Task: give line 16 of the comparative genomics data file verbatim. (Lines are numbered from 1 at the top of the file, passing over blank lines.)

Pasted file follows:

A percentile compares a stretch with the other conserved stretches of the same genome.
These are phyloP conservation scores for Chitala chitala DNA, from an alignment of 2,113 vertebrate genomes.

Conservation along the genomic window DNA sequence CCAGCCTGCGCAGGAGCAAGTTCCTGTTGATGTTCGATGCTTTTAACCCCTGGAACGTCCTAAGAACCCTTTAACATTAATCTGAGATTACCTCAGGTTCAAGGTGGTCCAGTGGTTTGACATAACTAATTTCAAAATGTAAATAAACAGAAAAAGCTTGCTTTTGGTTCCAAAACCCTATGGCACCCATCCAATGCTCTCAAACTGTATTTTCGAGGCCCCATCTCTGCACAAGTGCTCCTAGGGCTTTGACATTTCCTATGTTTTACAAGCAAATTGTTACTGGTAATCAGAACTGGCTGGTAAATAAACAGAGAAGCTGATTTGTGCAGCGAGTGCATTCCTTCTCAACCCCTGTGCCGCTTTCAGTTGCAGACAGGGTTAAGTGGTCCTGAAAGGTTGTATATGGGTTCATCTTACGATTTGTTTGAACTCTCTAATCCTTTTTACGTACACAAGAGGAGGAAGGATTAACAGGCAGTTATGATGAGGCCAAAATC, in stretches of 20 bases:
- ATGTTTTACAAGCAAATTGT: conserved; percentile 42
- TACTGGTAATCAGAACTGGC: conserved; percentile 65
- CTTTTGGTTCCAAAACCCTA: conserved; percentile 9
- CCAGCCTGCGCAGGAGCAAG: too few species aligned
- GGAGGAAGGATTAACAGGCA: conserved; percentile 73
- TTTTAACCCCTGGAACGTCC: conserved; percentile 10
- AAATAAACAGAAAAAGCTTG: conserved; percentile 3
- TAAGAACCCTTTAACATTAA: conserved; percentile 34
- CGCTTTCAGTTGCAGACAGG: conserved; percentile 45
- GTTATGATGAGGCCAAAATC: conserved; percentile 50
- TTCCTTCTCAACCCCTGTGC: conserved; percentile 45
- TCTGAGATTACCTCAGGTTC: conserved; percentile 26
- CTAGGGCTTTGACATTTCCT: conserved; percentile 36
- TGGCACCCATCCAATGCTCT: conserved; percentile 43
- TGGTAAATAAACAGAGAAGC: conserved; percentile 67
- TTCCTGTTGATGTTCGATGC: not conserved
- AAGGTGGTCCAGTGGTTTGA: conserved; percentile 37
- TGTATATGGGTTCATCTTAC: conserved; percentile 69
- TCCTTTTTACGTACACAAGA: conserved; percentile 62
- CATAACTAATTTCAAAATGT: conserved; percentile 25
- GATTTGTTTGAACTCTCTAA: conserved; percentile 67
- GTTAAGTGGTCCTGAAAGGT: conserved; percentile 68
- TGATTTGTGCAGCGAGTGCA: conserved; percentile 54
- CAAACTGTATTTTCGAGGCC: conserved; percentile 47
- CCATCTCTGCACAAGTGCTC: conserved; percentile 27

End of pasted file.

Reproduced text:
- CTAGGGCTTTGACATTTCCT: conserved; percentile 36